It was also agreed that the Pope's body should be embalmed. Lomeli said, "But we must ensure it is done properly." He had never forgotten filing past Pope Paul VI's body in St Peter's in 1978: in the August heat, the face had turned greyish-green, the jaw had sagged, and there was a definite whiff of corruption. Yet even that ghoulish embarrassment wasn't as bad as the occasion twenty years previously, when Pope Pius XII's body had fermented in its coffin and exploded like a firecracker outside the church of St John Lateran. "And another thing," he added. "We must make sure no one takes any photographs of the body." (18)
The cranky reactionary:
"I bet you never expected to see me again!"He was the oldest member of the Conclave: another month and he would have reached eighty, the statutory age limit for voting. He also had Parkinson's disease, and there had been doubt until the very last minute whether he would be pronounced fit enough to travel. Well, thought Lomeli grimly, he had made it, and there was nothing that could be done about it."On the contrary, Your Eminence, we wouldn't have dared hold a Conclave without you."Krasinski squinted at the Casa Santa Marta. "So then! Where have you put me?""I've arranged for you to have a suite on the ground floor.""A suite! That's decent of you, Dean. I thought the rooms were distributed by lot?"Lomeli leaned in. "I fixed the ballot," he whispered."Ha!" Krasinski struck one of his sticks against the cobbles. "I wouldn't put it past you Italians to fix the others too!"He hobbled away. His companions hung back, embarrassed, as if they had been obliged to bring to a family wedding an elderly relative for whose behaviour they could not vouch. Santos shrugged. "Same old Paul, I'm afraid."(36-7)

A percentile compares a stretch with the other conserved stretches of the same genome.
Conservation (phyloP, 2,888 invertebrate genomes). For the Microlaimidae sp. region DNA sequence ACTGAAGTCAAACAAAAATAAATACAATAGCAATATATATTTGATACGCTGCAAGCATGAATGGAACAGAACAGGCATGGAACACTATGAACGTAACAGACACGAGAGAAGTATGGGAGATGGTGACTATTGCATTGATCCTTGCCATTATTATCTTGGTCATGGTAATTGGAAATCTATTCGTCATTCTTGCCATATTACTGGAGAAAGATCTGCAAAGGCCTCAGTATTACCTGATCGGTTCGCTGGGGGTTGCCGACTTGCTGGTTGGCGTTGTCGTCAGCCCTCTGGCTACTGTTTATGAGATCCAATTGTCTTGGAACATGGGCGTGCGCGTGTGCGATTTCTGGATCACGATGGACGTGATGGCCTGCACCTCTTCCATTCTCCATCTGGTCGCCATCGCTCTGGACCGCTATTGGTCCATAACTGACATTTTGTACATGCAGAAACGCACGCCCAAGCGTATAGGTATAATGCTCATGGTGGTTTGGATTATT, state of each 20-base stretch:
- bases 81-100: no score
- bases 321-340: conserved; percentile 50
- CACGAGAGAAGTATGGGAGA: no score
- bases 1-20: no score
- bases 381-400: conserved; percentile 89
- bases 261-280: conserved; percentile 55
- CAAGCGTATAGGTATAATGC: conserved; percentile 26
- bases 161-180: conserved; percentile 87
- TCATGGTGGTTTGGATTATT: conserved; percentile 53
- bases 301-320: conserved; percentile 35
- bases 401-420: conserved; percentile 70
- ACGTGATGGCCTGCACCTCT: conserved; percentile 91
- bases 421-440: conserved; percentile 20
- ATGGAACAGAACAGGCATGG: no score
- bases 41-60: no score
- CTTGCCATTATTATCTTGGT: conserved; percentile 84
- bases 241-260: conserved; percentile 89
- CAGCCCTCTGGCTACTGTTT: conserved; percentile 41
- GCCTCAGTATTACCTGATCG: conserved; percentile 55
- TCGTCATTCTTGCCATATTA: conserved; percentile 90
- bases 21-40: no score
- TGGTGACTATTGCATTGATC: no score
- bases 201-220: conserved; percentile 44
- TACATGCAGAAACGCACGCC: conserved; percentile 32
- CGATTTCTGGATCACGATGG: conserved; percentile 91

"You want me to vote for a man you regard as ambitious?" Benitez looked at Lomeli – a long, hard, appraising look that made him feel quite uncomfortable – and then, without speaking further, began putting on his shoes.Lomeli shifted in his seat. He didn't care for this lengthening silence. Eventually he said, "I am assuming, of course, because of your obviously close relationship with the Holy Father, that you don't want to see Cardinal Tedesco as Pope. But perhaps I'm wrong – perhaps you believe in the same things he does?"Benitez finished tying his shoelaces and placed his feet on the floor. He looked up again."I believe in God, Your Eminence. And in God alone. Which is why I don't share your alarm at the idea of a long Conclave – or even a schism, come to that. Who knows? Perhaps that is what God wants. It would explain why our Conclave is proving to be such a conundrum that even you can't solve it.""A schism would go against everything I have believed in and worked for throughout my entire life.""Which is what?""The divine gift of the single Universal Church."(190-1)
Heated tempers rising:
"Oh no!" He shook his head. "No, no, no!" He started waving his fat, short-fingered hands again, smiling desperately in his alarm. "Now, you see, this is exactly what I warned you against, gentlemen! God has been forgotten in the heat of the moment and we are reacting to the pressure of events as if we represented nothing more sacred than a political convention. The Holy Spirit is not biddable, to be summoned at will, like a waiter! Brothers, I beg you, remember that we swear an oath to God to elect the one we believe is best fitted to be Pope, not the one we can most easily push out on to the balcony of St Peter's this afternoon to calm the crowd!" (262)